Target Corp. (TGT) has had quite a few problems in the past five years. From a massive data breach to a failed international expansion, Target shareholders have seen the company’s value fall and cash hemorrhage. After billions were spent subsidizing Target Canada, a new CEO was brought in and the Canadian operations were quickly shut down. How has Target fared since then and are their financials back to where they were before the retailer decided to head to Canada?

Target Heads to Canada

Target is the darling of chic and cheap fashion in America. Canadians have been traveling down to the U.S. for decades to shop at Target and finally, in 2011, their voice was heard as Target announced it was opening up shop in Canada nationwide.

A myriad of issues plagued the retailer from the start, whether by oversight or intentionally, Target Canada was not Target USA. Higher prices and empty store shelves were what consumers saw when they visited Target Canada and so they did as any rational person would do, they stopped shopping at Target.

Two years of operations and $2.1 billion later, Target abruptly announced in January 2015 that it was closing its Canadian operations and closed its last store only three months later. In November 2015, Target was in the Canadian news again as it settled with landlords—at a rate of about 30%—on a buy-out price for their obligations from the leases that it had abandoned throughout the country. (For related reading, see: An Overview of Corporate Bankruptcy.)

A Long Road to Recovery

Reading Target’s financial statements as a novice investor must feel euphoric—the company’s 2015Q3 results read as though the company is back on the right path with increased revenue, increased profit, increased EPS, increased everything when compared year over year.

However, it can’t be that easy. While Target’s financial reports let us know that business is improving, it can’t be overstated how terribly the business was doing last year when Target USA was subsidizing Target Canada.

Instead, let’s compare the latest financial figures to those of the 2010 fiscal year, the last year before Target announced that it was purchasing lease agreements from The Hudson’s Bay Company and starting the expensive process of opening stores. (For more, see: Retail’s Canadian Expansion.)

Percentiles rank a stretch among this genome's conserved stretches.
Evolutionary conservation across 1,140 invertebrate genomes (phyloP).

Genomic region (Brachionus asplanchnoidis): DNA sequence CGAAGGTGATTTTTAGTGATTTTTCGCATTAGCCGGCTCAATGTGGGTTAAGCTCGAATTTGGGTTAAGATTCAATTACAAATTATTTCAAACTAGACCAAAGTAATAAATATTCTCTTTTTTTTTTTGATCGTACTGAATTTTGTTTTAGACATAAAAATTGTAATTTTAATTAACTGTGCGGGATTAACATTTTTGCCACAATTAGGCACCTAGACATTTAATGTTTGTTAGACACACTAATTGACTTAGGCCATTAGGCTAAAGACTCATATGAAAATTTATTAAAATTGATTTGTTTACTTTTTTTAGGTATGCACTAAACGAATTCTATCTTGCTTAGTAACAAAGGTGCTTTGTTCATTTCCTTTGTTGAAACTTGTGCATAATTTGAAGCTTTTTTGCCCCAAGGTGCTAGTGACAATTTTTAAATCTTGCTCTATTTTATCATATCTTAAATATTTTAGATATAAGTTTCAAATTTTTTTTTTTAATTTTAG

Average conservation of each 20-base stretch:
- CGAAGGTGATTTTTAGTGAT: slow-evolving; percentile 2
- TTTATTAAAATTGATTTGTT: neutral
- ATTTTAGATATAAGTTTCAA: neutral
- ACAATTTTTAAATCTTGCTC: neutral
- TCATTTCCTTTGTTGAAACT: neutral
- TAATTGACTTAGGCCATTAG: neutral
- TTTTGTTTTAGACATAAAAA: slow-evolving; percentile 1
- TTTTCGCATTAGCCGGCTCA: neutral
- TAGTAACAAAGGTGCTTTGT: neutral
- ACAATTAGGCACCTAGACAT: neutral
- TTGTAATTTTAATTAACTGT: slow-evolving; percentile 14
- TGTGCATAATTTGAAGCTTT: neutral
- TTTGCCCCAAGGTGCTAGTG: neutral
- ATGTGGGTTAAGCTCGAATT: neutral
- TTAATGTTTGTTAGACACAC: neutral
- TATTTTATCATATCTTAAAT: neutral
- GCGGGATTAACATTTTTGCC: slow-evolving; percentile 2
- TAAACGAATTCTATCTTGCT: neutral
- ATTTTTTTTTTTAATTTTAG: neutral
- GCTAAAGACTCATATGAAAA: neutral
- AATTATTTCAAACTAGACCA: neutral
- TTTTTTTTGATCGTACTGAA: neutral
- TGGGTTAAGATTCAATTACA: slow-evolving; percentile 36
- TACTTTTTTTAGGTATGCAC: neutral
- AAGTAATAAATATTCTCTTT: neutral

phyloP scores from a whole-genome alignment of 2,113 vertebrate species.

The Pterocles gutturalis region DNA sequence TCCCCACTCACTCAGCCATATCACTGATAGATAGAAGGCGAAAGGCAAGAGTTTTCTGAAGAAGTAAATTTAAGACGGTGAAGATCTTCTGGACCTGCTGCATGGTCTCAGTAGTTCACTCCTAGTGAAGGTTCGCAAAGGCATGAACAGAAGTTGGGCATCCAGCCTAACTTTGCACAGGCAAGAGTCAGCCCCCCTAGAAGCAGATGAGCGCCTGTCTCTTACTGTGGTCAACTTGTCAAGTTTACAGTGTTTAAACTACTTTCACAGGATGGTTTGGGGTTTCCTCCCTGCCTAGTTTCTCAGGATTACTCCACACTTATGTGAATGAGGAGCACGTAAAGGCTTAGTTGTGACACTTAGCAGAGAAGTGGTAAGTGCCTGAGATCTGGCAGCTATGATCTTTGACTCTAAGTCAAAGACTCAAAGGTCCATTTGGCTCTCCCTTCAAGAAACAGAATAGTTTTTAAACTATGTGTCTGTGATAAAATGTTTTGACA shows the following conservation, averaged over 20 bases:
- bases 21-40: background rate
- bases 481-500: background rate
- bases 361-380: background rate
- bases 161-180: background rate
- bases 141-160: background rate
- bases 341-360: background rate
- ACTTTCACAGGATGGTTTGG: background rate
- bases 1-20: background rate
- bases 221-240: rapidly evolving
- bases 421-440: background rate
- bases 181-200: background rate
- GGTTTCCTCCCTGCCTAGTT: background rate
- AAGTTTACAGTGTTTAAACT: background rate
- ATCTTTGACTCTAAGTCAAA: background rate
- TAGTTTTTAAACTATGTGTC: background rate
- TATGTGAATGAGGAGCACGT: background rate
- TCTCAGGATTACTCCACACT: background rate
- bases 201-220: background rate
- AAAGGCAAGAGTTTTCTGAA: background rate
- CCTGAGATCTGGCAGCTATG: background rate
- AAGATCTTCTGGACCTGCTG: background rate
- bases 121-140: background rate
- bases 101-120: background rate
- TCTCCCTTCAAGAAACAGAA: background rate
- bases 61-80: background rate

A Peek Back in Time

The past five years have been eventful for Target and its shareholders. Aside from the fiasco that was Target Canada, the company suffered a data breach in late 2013 which affected 40 million debit and credit cards and could cost the company $67 million.

Financially speaking, Target is well ahead of where it was five years ago, but not nearly as far ahead as it would have been without having expanded into Canada.

A look at the company’s books (2015Q3 vs. 2010Q3) shows us that Target's earnings are up $52 million, its cash flow is up almost $1 billion and its same-store sales are up a fraction of a percentage point. On the other hand, margins, both gross and EBIT, are down and the number of stores is only up 0.6% annually over that time period.

Long-Term Effects

Slow growth in Target USA’s store count between 2010 and 2015 is directly attributed to Target Canada. A 0.6% increase in store count is pitiful when compared to the 6 – 7% annual store count growth that was happening in the mid-00s. If we add in the 133 Canadian locations, we see that growth jump up to 2% annually—still smaller than previous years but a 10% overall increase over the five-year period.

Canadian operations ate up a significant chunk of financial and non-financial resources and the net result is a 53 store increase since 2010 and a scant online presence. In 2015Q3, Target reported that only 2.7% of that quarter’s sales came from its website and while Target focused on Canada, Inc. (AMZN) swelled up and dominated the American retail space. (For related reading, see: Will Amazon Overtake Netflix?)

And, as if Target couldn’t take the hint that Canada only liked shopping at Target USA and that the Target website was mediocre at best, a recent Target International website is now open to Canadians looking for fashionable deals. The website, only a month old, is already largely criticized in Canada because of its huge mark-ups, exorbitant shipping and duties costs, as well as the fact that some items for sale on the website are not actually purchasable outside of the United States.

Today, with a dividend more than double what it was before Target opened its Canadian stores, Target has shaken off its growth investors and has turned into a dividend stock. While that’s not a problem in and of itself, it begs a larger question—is Target’s management afraid to make another big move? Will Target get back to its heyday of opening 100 or so stores a year?

The Bottom Line

The past five years have been problematic for Target. Today, with mediocre growth in everything except the stock price, Target has finally shaken off the financial mess that was their ill-executed expansion into Canada.